When the circus comes to town.

Having entered the Age of Rice Krispies - no matter what I have for breakfast every morning is snap, crackle and pop - I'm coming to appreciate a sense of perspective.

Doesn't mean that things just flow along like one big caramel macchiato, but my mental habits are beginning to emerge more clearly as my physical decline accelerates. And while I'm still young at heart, the rest of this bio mechanical bag of neurons is beginning to seize up with a predictable frequency.

On a side note, a friend who's reached the high side of forty, recently went doctor shopping for a diagnose of anything that would grant her a regular supply of stimulants. Her main complaints were that paperwork is tedious and she tired every afternoon.

If she's successful, I'll save you a spot in line.

Until then a change in perspective will have to suffice.

Aging is one of those topics where I notice that my mind and ego swing into a Cirque du Soleil routine that would make P.T.Barnum blush.

My mind applies its super power of time travel and routinely slides around the physical evidence, looking through the reflection in the mirror to a time when a much younger face appeared.

My ego slips into a warm, deep pool of denial, insisting that aging is happening to others and is convinced that actually we're dodging the entire process. Using these superpowers, this dynamic duo manage a perpetual stance of shock and surprise at the advancing territory of decay.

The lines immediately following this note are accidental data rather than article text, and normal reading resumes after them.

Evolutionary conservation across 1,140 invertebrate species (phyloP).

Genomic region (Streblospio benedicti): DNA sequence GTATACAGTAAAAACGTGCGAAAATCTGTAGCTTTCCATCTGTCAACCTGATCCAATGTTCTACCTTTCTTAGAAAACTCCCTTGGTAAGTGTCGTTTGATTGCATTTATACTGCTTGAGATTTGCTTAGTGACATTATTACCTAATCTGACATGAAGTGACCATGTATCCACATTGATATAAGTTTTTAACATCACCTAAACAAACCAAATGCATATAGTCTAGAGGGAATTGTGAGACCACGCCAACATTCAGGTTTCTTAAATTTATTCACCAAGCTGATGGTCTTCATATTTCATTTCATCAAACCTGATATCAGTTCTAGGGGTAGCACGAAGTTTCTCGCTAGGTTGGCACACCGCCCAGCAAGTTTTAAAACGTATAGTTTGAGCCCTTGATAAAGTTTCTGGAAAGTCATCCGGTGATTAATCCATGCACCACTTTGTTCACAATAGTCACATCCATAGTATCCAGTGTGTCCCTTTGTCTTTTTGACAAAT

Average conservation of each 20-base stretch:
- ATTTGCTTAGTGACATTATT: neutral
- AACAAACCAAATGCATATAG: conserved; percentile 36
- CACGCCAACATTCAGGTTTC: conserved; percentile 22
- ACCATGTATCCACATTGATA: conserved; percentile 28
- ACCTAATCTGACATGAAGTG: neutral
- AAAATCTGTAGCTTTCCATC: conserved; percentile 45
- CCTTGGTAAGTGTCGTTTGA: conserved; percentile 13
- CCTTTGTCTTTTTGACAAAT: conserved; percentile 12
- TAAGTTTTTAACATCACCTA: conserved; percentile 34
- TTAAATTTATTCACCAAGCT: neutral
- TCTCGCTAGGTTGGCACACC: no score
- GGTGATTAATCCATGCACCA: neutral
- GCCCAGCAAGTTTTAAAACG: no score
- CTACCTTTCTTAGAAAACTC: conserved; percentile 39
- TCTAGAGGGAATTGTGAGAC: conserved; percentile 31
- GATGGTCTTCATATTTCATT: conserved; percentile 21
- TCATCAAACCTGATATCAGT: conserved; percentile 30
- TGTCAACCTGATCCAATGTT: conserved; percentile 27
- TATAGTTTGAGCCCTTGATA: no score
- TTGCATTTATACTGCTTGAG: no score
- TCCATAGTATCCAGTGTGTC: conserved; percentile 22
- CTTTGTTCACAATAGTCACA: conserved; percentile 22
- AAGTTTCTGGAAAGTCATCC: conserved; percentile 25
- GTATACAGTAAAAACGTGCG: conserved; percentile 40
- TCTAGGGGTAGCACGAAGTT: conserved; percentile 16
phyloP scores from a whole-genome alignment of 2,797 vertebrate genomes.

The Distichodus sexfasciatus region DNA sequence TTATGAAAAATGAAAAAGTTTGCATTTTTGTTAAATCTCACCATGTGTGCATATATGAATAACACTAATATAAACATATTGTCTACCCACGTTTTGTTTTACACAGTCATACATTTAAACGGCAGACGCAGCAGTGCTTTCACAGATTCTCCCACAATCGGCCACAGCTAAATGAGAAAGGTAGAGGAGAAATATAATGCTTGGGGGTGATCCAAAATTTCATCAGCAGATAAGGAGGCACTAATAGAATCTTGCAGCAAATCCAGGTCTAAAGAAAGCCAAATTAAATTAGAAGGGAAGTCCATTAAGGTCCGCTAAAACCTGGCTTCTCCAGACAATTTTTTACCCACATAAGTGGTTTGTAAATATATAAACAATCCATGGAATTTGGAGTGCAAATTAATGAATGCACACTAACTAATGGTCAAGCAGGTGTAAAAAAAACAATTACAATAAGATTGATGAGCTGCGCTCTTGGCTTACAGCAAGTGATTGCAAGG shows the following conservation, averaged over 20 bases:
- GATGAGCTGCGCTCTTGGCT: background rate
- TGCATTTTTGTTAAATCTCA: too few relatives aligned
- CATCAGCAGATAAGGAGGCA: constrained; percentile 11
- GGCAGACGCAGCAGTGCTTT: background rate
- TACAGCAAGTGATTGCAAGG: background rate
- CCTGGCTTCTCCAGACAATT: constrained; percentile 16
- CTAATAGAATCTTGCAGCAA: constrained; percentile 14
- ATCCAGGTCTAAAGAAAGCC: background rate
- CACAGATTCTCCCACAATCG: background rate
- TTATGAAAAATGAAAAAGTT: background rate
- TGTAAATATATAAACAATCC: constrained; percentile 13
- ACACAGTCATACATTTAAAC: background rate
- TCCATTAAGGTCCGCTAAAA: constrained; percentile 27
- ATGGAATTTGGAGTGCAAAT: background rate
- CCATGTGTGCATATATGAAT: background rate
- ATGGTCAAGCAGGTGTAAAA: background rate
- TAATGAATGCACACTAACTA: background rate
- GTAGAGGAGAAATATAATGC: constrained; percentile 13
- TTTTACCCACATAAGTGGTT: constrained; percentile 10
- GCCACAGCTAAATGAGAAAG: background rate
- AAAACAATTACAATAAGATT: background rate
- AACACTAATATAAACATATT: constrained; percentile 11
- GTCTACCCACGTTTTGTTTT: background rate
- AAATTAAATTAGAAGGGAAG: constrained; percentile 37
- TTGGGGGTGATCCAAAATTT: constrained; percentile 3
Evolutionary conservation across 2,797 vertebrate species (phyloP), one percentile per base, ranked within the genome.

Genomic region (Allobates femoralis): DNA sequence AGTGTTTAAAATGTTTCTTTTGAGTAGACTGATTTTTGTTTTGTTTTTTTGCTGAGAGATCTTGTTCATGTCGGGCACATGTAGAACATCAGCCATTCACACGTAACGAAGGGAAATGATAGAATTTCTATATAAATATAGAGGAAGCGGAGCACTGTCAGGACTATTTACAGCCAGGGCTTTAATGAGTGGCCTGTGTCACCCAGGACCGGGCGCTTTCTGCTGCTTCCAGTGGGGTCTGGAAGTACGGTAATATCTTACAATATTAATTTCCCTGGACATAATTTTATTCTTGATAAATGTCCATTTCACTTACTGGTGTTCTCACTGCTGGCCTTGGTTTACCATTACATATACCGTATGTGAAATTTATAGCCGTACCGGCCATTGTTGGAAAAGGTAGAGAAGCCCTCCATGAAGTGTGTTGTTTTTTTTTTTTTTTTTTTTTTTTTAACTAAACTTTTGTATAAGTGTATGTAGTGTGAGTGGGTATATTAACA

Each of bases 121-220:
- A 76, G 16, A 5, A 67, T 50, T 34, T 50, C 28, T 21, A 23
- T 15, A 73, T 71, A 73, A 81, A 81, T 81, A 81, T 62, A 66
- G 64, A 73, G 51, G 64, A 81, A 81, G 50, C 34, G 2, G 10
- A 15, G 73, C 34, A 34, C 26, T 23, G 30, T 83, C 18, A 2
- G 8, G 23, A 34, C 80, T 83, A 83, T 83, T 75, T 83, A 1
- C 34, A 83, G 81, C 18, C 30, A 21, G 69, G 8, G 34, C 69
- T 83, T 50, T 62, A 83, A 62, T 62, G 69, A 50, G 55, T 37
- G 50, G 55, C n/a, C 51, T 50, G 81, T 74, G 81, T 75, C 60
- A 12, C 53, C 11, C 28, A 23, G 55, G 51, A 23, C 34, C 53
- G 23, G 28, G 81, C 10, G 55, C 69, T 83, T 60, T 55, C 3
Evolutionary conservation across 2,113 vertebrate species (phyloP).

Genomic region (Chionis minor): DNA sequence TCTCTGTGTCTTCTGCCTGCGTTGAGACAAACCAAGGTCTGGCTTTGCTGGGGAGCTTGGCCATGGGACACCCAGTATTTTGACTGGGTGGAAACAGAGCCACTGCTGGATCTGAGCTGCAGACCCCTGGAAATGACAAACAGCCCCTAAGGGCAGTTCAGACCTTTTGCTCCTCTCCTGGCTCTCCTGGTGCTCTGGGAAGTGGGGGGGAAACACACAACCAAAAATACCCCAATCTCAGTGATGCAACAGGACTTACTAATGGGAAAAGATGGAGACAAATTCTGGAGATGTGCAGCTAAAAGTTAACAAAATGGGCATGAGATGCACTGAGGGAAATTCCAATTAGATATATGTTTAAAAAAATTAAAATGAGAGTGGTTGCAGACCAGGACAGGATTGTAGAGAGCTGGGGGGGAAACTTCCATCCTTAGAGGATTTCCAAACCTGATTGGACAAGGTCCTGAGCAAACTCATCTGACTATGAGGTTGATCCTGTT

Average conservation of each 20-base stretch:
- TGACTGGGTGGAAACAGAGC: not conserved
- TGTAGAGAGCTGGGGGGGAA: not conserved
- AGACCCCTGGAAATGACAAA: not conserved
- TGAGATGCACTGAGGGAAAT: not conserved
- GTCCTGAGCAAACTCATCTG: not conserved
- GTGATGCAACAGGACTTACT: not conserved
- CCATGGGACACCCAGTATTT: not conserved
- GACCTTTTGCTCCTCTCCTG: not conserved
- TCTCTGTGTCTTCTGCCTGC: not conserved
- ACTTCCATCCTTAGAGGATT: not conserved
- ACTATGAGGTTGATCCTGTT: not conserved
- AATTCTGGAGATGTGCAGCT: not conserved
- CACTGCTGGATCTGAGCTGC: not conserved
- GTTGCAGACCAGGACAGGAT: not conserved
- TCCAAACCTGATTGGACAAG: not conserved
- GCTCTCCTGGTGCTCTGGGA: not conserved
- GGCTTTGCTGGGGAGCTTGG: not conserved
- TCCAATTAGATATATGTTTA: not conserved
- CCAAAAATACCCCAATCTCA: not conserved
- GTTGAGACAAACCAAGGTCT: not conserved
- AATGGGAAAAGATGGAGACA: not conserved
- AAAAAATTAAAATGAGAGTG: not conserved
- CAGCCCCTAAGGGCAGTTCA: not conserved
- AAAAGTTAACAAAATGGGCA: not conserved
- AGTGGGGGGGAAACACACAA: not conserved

Is it any wonder that I covet a Mini Cooper to drive the clowns around town?

A big part of the fun of watching the circus is suspending disbelief. http://bit.ly/pBFI

In this suspended state, for an hour and change, we are transfixed by the performer's death defying feats of grace. They rush to the edge again and again, escaping gravity, time and space, defeating chaos and amazing us with their feats of physical beauty and strength.

They taunt death and win. When you think about it, what's not to love about this?

The mind and the ego are briefly grounded in their twin beliefs of immortality and specialness. We project ourselves into the performance and are relieved of the painful awareness of our mortal insignificance.

As my best friend would say, sign me up!

Noticing the circus that the mind and the ego are staging. The suspension of disbelief is undone and we fall back to this moment.

If you're interested in being here while you're here, you could practice noticing.

When the mind's circus comes to town, launching a drama filled trapeze act to distract from the present moment and the inevitable advance of your demise, you could practice noticing.

Following each inhalation, notice that neither the challenge nor the escape are true.

Neither fixated on adrenaline nor muffled in sleep walking.

The line between triumph and defeat fades.

Practice noticing and the circus music fades.

Gently, the elephants in the room sway. Empty, the trapeze hangs overhead.

No tall shiny boots or cracking whip. The ringmaster breathing in and out.

Sawdust drifting in a sun lit shaft of air.

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